Dramatic moment Sunrise cameraman drops his gear to help rescue Floridians fleeing deadly hurricane
- Hurricane Ian has made landfall, wreaking havoc in Florida in the southeastern US.
- Channel 7 correspondent was doing cross live when the cameraman stopped filming
- Glen Ellis rushed to help several residents fleeing the rising waters with their belongings.
An Australian cameraman stopped filming in the middle of a live cross to help rescue people trying to flee rising waters during one of the worst storms on record.
Hurricane Ian made landfall and devastated the US state of Florida overnight, leaving millions without power and destroying hundreds of homes.
Reaching ‘catastrophic’ winds of up to 240 km/h, it is one of the largest hurricanes on record and has been described by authorities as ‘dangerous to life’ after previously causing deaths in Cuba.
Sunrise broadcast Channel Seven’s US correspondent Tim Lester live in the Gulf of Mexico city of Naples in southwestern Florida early Thursday morning.
As Lester described the dire conditions, his cameraman Glen Ellis abruptly stopped filming and rushed to help people struggling to get through the rising floodwaters.
One held a child’s hand as he carried his belongings.
‘Keep going, keep going,’ Lester tells him.
Glen Ellis (right) helped several hurricane victims move their belongings to higher ground when Hurricane Ian hit Naples, Southwest Florida.
Sunrise host David Koch asks if they’re okay.
“It’s a huge storm, yeah, we’re fine,” Lester continues.
“We’re just helping some people across the water here, that’s our cameraman, Glen, out there. I think you can see that he is trying to help people who are moving out of their homes.
As Lester continues to report, Ellis is seen helping more hurricane victims get their belongings out of the rising waters.
“We’ve talked to a couple of them and they already tell us that their houses have been lost in the water, they have been flooded and they have had to abandon them,” explained Lester.
They just have no other way to do it. But they’re trying to get out, and obviously what we have here is relatively high ground, so we’re lucky to be able to talk to you.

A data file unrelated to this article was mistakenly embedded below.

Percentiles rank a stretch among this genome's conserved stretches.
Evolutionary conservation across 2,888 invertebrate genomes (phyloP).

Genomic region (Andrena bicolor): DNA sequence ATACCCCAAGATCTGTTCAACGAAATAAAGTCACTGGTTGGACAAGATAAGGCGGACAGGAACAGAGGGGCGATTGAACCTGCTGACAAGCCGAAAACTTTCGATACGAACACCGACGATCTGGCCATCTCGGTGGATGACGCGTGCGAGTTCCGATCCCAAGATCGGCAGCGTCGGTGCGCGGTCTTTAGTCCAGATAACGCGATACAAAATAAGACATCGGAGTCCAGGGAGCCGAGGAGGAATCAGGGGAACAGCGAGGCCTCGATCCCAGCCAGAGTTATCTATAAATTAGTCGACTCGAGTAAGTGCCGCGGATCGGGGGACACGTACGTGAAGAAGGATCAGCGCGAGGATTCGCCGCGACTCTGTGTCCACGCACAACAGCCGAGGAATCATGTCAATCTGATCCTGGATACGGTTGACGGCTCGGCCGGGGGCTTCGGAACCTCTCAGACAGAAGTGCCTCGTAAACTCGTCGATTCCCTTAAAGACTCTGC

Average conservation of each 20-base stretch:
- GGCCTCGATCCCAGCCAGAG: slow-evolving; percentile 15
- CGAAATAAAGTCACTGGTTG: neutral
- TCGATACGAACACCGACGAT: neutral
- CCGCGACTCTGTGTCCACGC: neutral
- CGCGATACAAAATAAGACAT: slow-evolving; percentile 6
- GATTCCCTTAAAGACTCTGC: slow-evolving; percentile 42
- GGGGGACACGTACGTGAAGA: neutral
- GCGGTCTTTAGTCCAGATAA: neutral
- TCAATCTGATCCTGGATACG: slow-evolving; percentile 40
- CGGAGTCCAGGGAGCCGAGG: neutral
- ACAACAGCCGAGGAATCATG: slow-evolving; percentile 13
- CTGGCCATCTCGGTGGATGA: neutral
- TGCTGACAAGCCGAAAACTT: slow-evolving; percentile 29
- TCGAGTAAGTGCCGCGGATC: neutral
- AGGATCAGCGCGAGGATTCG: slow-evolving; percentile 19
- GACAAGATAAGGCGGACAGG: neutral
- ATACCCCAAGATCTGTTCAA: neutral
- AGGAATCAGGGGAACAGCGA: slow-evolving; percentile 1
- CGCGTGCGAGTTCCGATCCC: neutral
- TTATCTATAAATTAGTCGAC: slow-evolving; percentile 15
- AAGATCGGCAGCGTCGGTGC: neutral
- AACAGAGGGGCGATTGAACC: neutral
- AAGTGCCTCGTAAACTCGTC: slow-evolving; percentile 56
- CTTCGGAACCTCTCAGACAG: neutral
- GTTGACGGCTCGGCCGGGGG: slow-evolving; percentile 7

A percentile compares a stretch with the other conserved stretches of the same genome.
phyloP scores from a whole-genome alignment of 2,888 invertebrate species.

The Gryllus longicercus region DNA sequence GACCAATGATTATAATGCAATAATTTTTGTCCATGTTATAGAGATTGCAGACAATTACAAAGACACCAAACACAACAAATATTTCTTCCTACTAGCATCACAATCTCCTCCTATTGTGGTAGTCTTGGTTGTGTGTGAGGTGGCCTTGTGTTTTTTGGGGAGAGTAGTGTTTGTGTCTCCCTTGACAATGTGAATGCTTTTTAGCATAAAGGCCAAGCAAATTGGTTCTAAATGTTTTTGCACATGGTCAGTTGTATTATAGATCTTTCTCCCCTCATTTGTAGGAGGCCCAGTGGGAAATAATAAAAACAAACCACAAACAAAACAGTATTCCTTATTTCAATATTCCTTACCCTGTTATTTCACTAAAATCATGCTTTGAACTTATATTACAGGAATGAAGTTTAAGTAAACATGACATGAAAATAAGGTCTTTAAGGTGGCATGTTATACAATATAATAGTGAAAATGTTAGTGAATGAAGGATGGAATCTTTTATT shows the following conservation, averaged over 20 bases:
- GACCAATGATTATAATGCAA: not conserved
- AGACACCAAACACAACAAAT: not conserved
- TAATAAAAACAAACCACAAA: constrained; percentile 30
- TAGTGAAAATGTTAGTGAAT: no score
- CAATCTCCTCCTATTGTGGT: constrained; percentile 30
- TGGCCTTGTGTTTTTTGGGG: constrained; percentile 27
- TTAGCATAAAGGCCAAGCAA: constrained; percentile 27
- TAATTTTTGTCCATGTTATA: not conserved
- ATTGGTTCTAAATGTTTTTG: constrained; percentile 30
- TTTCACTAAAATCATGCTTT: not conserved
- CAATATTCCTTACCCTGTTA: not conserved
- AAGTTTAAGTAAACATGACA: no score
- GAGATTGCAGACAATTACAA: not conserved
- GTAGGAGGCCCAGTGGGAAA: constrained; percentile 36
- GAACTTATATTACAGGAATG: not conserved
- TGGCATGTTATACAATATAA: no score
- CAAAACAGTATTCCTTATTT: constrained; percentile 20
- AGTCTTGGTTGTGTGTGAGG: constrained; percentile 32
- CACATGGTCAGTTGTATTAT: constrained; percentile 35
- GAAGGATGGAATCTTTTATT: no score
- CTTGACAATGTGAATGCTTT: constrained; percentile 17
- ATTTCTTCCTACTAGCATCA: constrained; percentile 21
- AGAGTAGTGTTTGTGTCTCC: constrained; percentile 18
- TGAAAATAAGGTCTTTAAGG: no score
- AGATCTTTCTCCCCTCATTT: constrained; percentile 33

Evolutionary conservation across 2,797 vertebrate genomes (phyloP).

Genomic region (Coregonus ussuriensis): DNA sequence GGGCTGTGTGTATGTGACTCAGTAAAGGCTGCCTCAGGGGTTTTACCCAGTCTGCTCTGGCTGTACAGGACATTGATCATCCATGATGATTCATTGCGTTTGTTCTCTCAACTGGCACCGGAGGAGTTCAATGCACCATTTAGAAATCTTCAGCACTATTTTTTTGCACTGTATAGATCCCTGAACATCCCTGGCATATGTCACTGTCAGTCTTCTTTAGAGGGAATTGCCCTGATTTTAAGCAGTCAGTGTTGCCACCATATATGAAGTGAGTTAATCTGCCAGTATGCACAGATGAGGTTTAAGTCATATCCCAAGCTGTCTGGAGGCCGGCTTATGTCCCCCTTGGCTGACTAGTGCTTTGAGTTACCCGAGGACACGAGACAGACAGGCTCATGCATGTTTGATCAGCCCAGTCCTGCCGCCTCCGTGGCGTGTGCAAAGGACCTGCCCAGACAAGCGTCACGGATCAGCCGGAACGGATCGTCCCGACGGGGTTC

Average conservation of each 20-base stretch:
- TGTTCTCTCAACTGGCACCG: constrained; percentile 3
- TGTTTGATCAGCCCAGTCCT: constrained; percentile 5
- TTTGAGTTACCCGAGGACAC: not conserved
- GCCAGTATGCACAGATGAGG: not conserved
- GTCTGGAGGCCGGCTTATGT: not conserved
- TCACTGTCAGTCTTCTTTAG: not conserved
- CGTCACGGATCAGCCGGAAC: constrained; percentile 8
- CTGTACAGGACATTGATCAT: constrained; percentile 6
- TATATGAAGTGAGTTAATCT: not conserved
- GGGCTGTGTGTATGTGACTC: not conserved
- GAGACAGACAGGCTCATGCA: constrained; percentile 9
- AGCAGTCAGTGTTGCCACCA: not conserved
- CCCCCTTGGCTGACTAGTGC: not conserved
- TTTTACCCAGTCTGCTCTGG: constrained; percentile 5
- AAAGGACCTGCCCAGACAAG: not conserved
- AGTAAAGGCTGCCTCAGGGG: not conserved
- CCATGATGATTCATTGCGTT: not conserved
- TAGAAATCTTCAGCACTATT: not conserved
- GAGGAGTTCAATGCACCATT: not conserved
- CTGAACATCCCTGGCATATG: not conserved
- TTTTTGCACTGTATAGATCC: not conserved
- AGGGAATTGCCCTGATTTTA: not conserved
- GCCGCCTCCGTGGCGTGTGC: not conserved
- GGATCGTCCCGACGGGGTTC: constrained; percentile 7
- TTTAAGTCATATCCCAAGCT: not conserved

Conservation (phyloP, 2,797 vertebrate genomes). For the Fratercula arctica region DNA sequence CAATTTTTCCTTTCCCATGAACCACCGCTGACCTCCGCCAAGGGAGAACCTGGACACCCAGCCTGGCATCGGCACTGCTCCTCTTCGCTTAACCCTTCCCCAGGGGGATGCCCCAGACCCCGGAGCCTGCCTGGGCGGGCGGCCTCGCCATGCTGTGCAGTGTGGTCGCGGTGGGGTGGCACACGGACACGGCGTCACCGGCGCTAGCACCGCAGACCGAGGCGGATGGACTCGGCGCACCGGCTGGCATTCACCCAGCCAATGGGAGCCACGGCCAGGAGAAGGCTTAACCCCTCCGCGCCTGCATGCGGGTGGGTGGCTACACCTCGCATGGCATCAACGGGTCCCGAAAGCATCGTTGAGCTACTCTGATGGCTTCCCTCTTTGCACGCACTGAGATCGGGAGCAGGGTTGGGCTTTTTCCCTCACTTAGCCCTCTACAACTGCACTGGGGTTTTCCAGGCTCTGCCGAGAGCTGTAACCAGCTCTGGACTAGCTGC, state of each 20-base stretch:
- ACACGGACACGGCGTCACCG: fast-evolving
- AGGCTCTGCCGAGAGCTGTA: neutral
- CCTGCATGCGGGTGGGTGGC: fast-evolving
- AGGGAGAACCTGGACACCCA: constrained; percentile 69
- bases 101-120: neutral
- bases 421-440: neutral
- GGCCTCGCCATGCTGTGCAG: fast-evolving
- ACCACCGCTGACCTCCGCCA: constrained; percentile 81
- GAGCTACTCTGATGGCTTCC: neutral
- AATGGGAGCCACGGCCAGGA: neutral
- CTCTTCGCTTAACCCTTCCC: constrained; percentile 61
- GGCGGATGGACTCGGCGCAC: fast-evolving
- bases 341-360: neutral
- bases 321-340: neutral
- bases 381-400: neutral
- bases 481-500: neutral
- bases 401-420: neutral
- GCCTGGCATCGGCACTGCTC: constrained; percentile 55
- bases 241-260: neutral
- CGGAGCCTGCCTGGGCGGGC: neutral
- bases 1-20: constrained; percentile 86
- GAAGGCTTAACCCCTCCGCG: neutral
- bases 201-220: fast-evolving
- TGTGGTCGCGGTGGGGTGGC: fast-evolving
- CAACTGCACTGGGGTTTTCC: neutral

Channel Seven cameraman Glen Ellis stopped filming during a live Sunrise crossing to help residents fleeing rising waters
Hurricane Ian has been described by authorities as one of the worst storms on record. In the photo, the damage in Fort Myers, Florida.
Locals report that hundreds are stranded on their roofs, and the city’s population is made up primarily of elderly residents.
More than 1.3 million citizens do not have electricity and the damage bill is estimated to exceed 45,000 million dollars.
Florida Governor Ron DeSantis warned citizens in an evening address that the worst could be yet to come.
“This storm is affecting the state of Florida,” the governor said, adding that citizens expect the storm to move through the state today and “much of tomorrow,” he said.
He urged residents who decided to brave the storm to stay on their property or in emergency bunkers as the hurricane slammed into the coast at near category five strength.
It comes just days after Cuba was racked by the ferocious hurricane, which left millions of dollars in damage and at least two people dead.
Hurricane Ian is forecast to remain at hurricane strength for the next 24 hours as it moves through Florida.
“Right now, we expect it to eventually weaken below hurricane strength sometime overnight tonight or early Thursday morning,” Michael Brennan of the National Hurricane Center told CNN.
“It’s going to take some time for the circulation to stop.”
Hurricane Ian has made landfall in Florida, on the west coast of the United States. In the photo, a trail of destruction in Fort Myers, Florida.